Worrying That Cyprus Lost Trustworthiness - Orphanides
It is worrying that Cyprus appears to have lost its trustworthiness amid successive downgrades of its sovereign credit, said Central Bank Director Athanasios Orphanides in an interview with Kathimerini newspaper.
"Despite the recent worsening, the economic situation remains manageable. But I do not wish to hide my concern," he said.
The European Commission confirmed that the Cypriot economy will experience almost zero growth in 2011 and 2012, and foresees a significant increase in the unemployment rate to over 7 percent.
"The Commission also confirmed the fiscal deterioration observed in Cyprus. The deficit for 2011 is expected to reach 6.7 percent," he said.
Orphanides defended his earlier statements that Greece would not need a devaluation of its debt, saying: "my statements as well as similar statements by other officials were consistent...a possible haircut of the Greek debt is unnecessary and it is harmful for Greece and for the euro area as a whole."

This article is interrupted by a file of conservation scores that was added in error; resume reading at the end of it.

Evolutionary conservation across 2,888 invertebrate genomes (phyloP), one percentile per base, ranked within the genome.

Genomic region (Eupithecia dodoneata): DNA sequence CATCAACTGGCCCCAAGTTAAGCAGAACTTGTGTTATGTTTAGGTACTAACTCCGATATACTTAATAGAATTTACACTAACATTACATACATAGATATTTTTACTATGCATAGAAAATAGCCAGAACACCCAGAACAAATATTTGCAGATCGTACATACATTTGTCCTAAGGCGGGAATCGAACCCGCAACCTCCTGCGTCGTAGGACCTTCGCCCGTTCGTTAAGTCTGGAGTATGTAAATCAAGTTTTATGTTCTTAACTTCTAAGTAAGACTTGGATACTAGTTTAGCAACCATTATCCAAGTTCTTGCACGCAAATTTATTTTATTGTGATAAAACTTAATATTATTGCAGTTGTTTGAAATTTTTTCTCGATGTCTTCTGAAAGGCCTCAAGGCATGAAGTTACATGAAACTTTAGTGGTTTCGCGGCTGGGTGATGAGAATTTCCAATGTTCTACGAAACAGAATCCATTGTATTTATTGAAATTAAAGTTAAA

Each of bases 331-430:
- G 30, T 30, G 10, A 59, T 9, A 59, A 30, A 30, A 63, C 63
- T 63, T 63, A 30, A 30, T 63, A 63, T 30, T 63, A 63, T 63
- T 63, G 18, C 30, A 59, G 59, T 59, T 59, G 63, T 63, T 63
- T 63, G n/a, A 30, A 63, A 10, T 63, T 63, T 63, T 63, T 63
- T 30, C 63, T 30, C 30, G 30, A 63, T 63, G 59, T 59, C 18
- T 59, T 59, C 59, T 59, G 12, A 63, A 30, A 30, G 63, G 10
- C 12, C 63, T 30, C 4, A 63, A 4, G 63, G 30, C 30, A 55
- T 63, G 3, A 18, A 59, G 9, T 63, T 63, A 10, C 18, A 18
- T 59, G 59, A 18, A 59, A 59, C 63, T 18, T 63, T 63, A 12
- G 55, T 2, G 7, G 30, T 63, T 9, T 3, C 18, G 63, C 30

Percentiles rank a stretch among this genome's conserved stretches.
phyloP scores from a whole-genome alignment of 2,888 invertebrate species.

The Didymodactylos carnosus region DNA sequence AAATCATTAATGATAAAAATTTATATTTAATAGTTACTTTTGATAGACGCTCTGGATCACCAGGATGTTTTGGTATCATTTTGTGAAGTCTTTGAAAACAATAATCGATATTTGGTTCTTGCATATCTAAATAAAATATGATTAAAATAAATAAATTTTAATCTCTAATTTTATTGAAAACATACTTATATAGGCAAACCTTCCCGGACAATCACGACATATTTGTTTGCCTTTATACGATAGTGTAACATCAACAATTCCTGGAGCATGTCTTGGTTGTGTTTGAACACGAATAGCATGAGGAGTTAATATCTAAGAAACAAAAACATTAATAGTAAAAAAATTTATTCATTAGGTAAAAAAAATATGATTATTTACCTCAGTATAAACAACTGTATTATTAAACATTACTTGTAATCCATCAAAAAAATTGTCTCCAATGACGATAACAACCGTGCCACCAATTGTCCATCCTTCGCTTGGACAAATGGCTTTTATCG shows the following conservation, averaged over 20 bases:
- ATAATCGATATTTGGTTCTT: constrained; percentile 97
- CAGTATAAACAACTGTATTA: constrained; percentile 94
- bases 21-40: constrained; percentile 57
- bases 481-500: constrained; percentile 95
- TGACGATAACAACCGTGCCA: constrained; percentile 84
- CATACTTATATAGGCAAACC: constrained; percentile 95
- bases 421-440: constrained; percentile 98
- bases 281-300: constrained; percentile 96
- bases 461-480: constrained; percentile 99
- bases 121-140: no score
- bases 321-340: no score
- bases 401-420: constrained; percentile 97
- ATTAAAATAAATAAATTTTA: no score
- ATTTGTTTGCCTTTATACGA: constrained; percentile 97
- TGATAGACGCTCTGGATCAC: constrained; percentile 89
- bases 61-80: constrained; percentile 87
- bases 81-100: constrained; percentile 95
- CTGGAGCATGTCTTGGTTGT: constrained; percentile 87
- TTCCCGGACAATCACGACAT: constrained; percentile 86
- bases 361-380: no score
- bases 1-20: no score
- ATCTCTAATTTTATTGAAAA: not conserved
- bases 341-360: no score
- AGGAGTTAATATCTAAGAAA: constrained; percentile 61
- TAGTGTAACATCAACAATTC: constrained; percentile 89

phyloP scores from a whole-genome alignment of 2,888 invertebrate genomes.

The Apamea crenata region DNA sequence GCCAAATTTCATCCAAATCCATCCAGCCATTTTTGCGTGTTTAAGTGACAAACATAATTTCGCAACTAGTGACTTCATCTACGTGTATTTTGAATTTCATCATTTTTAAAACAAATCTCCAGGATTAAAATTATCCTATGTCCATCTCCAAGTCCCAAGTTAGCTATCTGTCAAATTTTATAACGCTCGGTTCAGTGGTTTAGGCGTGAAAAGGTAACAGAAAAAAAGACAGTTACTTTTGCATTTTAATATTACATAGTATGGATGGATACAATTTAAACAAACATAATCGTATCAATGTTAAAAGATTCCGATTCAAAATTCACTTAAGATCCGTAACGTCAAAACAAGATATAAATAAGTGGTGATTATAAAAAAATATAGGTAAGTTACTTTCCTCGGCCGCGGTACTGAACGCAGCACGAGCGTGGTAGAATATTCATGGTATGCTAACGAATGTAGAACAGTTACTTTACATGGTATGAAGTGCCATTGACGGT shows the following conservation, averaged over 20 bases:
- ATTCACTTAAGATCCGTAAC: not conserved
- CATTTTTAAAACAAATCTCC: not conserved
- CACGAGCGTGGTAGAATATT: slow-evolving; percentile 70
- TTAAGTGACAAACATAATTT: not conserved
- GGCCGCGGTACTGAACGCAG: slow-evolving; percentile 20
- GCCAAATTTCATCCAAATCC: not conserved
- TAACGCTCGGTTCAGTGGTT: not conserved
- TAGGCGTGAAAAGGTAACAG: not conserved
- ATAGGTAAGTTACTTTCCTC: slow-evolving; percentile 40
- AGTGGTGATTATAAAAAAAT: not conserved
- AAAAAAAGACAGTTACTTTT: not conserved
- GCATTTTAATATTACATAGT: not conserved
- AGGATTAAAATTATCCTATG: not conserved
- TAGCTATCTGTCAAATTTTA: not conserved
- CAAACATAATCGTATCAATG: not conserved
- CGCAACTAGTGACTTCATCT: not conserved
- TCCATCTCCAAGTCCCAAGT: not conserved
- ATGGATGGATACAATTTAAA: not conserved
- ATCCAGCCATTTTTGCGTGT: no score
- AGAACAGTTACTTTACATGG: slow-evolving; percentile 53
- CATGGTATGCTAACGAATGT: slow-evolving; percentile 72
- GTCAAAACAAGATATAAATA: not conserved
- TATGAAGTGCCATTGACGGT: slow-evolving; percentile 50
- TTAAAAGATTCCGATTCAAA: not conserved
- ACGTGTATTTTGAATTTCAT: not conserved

Denying that his statements misled the markets, Orphanides said that "With the decisions taken, first on July 21 and then on October 26, the political leaders of the euro area member states essentially imposed a haircut of Greek sovereign debt."
The decisions were taken by President Christofias, Prime Minister Papandreou, Prime Minister Berlusconi and their counterparts, he said.
"In my view, imposing a haircut on Greek debt was neither the most effective nor the most efficient way of resolving the sovereign crisis in the euro area," said Orphanides.
Forcing the private sector to accept impairment of the Greek debt appears to have generated concerns about the possible future impairment of sovereign bons in other euro member states," said the Central Bank director.
Commenting on Lucas Papademos' appointment as interim prime minister of Greece, Orphanides said it was an outstanding appointment and he has no doubt that Papademos will achieve the best possible outcome for Greece, given the circumstances.